We hear a lot these days about money, don’t we? Refinancing mortgages, reverse mortgages, credit card debt, overdrafts… it’s a lot to take in. A lot of peoples’ money woes comes from overextending themselves, buying things that they can’t necessarily afford and purchasing things that they don’t yet have the money to pay off if they needed to. This is referred to as “living beyond one’s means”. People will often rationalize it by making the argument that they can’t buy what they want or need without doing so; this guide is designed to show how to make sure that you can still buy what you need, and most of what you want, without running the risk of going over-budget.
1. Calculate your “ghost” money
“Ghost” money is a term I personally use to refer to money that you technically don’t have. These are the absolute essentials, such as the mortgage on the house, the payment for the car that you need to drive to work, and the most basic of payments like the water and electric bills. This does not include dining out expenses, one-time purchases you expect like a shopping spree (these will be discussed later), or other luxury items. Just the bare-bones, total minimum amount of money that you must set aside to keep living and earn an income.
2. Figure out at the start of your job what money you actually take home
This is important, because it is wholly half of the equation you’re going to be balancing. At the start of the job you have, or the start of the fiscal year, figure out how much money you actually will be earning each month. If you have a traditional job, this is made easier by payroll taxes which automatically withhold your money for tax purposes. However, be sure to research thoroughly how you will be paid regardless to ensure that you know exactly how much you will walk home with at the end of the day.
3. Talk to your bank about automating payments
This is a technique that gets highly undervalued: talk to your bank about options for automating your payments. If you want to save your money and see every penny that you actually have, this is a great idea. First, it ensures that you don’t believe you have money that you really don’t. Second, it keeps you from forgetting to pay for such things. Either your bank or the individual company can set this valuable tool up for you so you don’t throw off your budget.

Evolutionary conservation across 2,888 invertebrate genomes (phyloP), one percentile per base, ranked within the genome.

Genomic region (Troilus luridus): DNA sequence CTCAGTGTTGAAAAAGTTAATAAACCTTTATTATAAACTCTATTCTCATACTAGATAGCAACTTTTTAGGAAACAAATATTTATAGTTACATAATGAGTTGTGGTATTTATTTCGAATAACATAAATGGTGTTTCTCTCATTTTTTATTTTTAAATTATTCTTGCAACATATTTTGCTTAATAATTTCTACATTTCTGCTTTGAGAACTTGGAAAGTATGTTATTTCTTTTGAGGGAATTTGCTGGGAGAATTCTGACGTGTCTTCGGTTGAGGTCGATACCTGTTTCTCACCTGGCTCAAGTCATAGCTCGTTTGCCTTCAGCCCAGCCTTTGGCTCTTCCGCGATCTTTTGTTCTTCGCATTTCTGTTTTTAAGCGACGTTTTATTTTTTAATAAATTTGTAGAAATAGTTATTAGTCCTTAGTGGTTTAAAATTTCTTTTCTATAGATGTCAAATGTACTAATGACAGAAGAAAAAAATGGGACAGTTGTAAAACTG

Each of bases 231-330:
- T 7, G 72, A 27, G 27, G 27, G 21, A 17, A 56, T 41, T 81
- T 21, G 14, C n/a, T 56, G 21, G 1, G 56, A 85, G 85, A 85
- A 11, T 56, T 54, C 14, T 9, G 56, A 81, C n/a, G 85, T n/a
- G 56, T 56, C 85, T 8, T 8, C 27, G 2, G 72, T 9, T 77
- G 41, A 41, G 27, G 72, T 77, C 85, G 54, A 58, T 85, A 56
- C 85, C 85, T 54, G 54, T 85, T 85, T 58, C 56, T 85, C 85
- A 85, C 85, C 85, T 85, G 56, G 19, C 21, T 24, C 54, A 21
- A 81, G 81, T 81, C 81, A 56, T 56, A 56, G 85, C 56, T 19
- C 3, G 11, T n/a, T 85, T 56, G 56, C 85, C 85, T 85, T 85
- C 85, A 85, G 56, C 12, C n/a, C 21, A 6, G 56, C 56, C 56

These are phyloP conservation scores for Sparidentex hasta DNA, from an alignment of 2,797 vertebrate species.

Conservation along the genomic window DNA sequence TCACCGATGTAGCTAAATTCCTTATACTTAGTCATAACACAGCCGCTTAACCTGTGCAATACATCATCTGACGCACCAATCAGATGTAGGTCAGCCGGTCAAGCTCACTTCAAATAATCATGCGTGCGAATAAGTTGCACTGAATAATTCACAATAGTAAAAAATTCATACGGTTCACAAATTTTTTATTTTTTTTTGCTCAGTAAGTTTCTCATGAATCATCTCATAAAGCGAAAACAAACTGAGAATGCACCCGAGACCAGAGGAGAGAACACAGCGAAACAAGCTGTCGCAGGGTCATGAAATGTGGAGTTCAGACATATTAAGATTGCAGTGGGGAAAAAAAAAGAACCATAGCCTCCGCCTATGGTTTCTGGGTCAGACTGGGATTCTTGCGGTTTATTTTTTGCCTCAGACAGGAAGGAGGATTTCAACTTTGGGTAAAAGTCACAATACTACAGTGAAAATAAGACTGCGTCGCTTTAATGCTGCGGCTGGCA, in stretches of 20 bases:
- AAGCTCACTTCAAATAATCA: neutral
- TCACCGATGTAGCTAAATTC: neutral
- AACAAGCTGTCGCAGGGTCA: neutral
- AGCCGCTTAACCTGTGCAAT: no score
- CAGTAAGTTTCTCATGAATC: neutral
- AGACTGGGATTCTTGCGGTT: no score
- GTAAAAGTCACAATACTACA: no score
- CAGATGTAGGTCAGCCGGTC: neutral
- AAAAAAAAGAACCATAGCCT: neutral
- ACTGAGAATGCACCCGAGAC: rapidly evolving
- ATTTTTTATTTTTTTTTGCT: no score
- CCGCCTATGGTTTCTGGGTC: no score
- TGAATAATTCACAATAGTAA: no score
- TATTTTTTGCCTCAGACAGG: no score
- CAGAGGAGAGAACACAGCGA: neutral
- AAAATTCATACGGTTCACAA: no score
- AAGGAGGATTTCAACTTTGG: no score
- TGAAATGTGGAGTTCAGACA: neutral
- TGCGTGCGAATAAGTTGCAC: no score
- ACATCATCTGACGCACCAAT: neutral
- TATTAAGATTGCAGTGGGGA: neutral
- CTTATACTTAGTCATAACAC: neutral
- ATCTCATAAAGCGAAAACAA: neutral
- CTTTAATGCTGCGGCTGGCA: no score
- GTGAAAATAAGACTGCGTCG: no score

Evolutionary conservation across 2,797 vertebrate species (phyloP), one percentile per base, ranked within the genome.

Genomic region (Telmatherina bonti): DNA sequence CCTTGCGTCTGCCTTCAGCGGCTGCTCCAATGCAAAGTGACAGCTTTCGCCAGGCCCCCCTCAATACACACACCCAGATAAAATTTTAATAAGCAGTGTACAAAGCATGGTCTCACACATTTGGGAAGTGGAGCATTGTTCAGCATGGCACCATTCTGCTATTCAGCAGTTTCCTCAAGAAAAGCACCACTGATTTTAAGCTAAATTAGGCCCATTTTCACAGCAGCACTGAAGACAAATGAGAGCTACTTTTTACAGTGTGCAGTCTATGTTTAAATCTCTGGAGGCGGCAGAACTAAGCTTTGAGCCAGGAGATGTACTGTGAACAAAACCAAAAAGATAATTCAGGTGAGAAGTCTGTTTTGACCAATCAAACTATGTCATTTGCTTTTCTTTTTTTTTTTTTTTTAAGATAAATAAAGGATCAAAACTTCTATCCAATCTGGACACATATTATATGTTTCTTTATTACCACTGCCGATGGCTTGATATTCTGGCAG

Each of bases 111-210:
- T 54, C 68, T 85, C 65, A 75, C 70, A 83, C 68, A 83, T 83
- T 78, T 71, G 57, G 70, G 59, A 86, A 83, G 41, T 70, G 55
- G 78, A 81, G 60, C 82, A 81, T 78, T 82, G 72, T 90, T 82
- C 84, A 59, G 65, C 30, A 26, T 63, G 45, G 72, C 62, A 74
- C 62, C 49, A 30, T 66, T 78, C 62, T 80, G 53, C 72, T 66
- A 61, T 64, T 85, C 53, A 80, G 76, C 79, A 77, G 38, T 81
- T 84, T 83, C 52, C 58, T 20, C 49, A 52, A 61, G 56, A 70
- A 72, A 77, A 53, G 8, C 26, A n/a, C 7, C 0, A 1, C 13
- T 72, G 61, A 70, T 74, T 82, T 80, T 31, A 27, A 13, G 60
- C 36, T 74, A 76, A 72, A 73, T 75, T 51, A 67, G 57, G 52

4. Have an emergency fund available
Consider again your “ghost” money, that is, the essential payments you need to make. Part of living within your means is being sure that you can afford that no matter what happens. An emergency fund should be set up as quickly as possible when you have a steady income, and make sure you can cover anywhere from 6 to 12 months of the bare essentials. Living paycheck to paycheck is viable as long as you’re guaranteed to get paid, but in today’s uncertain economy, a back-up plan is essential for just about everyone. A buffer of 6 months to a year is ideal, giving you plenty of time to find a comparable job that will meet those financial needs.
5. Don’t charge to your credit card unless you can pay for it immediately
A credit card’s original intended use has been lost over the decades, it seems. Many people now seem to treat credit cards as free money, not as a loan to be paid back. Quite the opposite, charging any expense to your plastic should be reserved only for those things that you can pay for from other funds that aren’t immediately on hand. The ultimate goal of using a credit card is to prove to banks that you can be responsible with a long-term loan; paying off your debts as you incur them is an excellent way to do that, and likewise an extended negative balance is an equally effective way to destroy a bank’s faith in you to pay for larger, more important loans. Use the credit card as a convenience and not as a crutch, and you can dodge both a low credit score and some hefty fees.
By reducing the amount of ‘ghost” money you pay, keeping your net income accurate, spending the money you can’t afford to not spend immediately, and keeping emergency funds for hard times only, you can most likely come out with a positive balance each paycheck. Get these set up, keep them maintained every year, and the rest of that money is yours to spend however you want. Yes, being frugal doesn’t mean forgoing what you want; it just means waiting to get it. Which brings me to the final point:
6. Wait 2 weeks before making any major purchase
Big purchases, the ones you simply have to make because who could pass up a deal like that? Take an appreciable amount of time to think about it before you make it. Impulse buying is a great way to reason your way into debt; if you truly need something even though your wallet says you can’t afford it, then your feelings about it won’t change over the course of a week or two. If you come back after that period of time and suddenly it doesn’t seem that important? You have just successfully avoided an impulse buy.
Keep in mind these simple rules, and you’ll never find yourself up to your eyeballs in debt. If you want to hit a ritzy restaurant or buy a fancy new toy? Living within your means will let you do that. Try it, you’ll be pleasantly surprised.